Ag Journeys

“College is the time to try new things.”

Hunter Kauffman

Hometown: Berrysburg, PA

Major: Wildlife and Fisheries Science

Research: Ecosystem science

Good at: Photography, hiking, running, snake catching, owl training

“I tried engineering, and that’s how I figured out it wasn’t for me.”

Sometimes it’s about what you don’t want to do.

Hunter came to Penn State thinking he’d major in mechanical engineering. That all changed when he found out about the Wildlife and Fisheries Science major.

“Once I started that program I never looked back. I think the most valuable experiences you have are the ones that show you what you don’t want to do. That’s what steered me into the path I’m on today.”

“I’d never done a poster presentation before.”

The comfort zone is overrated.

With encouragement from his professor, Hunter entered the 2019 Undergraduate Research Exhibition. And his poster on “Effects of Anthropogenic Noise on Nesting Time and Fledging Success of Songbirds” won third place.

“I was a little nervous because I had never done a poster presentation before. But my professor, Julian Avery, helped me prepare. He has been an excellent mentor.”

“One thing I’ve noticed about faculty in the College of Ag Sciences: they’re always ready to help.”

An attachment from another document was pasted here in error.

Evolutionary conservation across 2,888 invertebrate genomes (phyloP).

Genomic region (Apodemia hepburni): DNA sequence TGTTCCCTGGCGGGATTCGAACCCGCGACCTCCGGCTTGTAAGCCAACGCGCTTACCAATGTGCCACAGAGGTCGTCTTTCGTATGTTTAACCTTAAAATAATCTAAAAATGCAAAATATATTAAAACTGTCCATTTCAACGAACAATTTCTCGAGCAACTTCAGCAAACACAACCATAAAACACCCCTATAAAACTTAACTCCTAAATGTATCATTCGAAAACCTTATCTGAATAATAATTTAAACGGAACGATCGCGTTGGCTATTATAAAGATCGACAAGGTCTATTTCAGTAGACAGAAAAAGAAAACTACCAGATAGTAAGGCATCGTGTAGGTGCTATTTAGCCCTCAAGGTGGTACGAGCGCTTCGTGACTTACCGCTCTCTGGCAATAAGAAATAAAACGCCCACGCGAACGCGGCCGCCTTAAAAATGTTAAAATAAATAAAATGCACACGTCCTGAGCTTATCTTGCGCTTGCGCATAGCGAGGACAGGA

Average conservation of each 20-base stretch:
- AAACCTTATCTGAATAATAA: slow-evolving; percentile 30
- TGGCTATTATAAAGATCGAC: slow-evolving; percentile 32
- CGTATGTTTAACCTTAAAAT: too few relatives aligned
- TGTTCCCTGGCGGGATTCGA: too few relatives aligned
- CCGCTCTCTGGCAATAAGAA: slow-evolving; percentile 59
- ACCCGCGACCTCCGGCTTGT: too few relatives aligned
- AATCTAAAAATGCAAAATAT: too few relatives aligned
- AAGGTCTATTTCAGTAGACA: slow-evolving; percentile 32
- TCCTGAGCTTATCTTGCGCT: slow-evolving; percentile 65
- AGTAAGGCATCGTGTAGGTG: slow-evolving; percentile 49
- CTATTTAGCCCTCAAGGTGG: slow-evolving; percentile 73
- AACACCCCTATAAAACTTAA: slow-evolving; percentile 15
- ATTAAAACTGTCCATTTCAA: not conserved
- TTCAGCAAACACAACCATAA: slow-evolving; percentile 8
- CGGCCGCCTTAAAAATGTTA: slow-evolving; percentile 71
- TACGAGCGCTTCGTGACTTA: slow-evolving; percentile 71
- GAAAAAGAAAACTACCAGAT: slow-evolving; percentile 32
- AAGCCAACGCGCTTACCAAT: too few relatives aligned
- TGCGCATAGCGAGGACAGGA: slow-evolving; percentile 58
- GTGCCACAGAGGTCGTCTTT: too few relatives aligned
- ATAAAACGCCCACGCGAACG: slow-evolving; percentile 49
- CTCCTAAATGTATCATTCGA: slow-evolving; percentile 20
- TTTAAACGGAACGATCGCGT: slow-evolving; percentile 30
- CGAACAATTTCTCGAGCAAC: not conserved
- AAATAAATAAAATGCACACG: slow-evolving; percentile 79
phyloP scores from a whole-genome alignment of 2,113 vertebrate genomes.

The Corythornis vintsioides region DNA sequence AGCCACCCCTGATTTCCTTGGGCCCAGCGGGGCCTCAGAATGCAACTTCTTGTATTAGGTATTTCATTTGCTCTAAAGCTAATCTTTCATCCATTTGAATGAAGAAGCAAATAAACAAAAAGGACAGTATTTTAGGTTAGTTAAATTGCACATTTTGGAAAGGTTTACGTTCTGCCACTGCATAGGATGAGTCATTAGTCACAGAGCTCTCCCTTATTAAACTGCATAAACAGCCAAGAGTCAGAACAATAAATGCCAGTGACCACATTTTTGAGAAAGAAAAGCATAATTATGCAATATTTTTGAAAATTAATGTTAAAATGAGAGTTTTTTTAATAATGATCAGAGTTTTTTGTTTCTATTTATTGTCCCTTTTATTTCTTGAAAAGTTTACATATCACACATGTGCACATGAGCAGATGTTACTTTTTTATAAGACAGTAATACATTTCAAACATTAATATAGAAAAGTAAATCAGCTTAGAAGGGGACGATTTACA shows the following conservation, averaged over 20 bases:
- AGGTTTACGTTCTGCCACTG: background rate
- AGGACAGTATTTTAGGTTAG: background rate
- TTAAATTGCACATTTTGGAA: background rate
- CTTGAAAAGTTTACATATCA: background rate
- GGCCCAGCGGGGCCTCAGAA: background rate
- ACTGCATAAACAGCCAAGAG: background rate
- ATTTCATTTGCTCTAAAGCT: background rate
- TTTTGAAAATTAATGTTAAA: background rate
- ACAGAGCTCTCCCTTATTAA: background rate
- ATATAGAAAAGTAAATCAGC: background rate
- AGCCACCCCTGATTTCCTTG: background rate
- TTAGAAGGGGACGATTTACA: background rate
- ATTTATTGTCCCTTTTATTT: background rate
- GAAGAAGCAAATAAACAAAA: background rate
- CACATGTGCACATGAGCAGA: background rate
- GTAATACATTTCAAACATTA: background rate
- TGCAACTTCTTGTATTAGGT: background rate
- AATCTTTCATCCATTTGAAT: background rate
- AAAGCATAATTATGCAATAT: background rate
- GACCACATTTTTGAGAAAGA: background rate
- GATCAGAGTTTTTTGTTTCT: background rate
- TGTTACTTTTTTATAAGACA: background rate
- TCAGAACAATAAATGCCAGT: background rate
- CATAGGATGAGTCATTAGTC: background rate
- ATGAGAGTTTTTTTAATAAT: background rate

“Paula Ferreri was my adviser, and she was fantastic. She’d always remember things about me. It was really nice to know there was a friendly face nearby.”

“I taught a male barn owl how to perch on a gloved hand.”

“Volunteering at Shaver’s Creek Environmental Center, I trained some of the birds, and I also helped build bird perches and raptor enclosures. It taught me a lot about animal training and conditioning.”

Catching snakes. It’s not for everyone, but . . .

Stress hormones in snakes are the focus of a long-term study.

Hunter was part of a team collecting and studying western garter snakes in California. They took blood samples to look at differences in combinations of stress hormones.

“I found a community not only in my major but through other clubs and organizations.”

“I’m glad I had the opportunity to volunteer.”

“Habitat for Humanity has a campus chapter, and I was in that chapter all four years at Penn State—I was executive director of the chapter during my senior year. That’s a place where I made a lot of connections.”

“I wanted an educational component in my degree.”

“I knew a lot of agricultural education majors, and I got involved in Penn State Teach Ag. At some point I want to go back to school and get a master’s and a teaching certification. But I want to work a little first, so I’m looking at PA DCNR park ranger jobs.”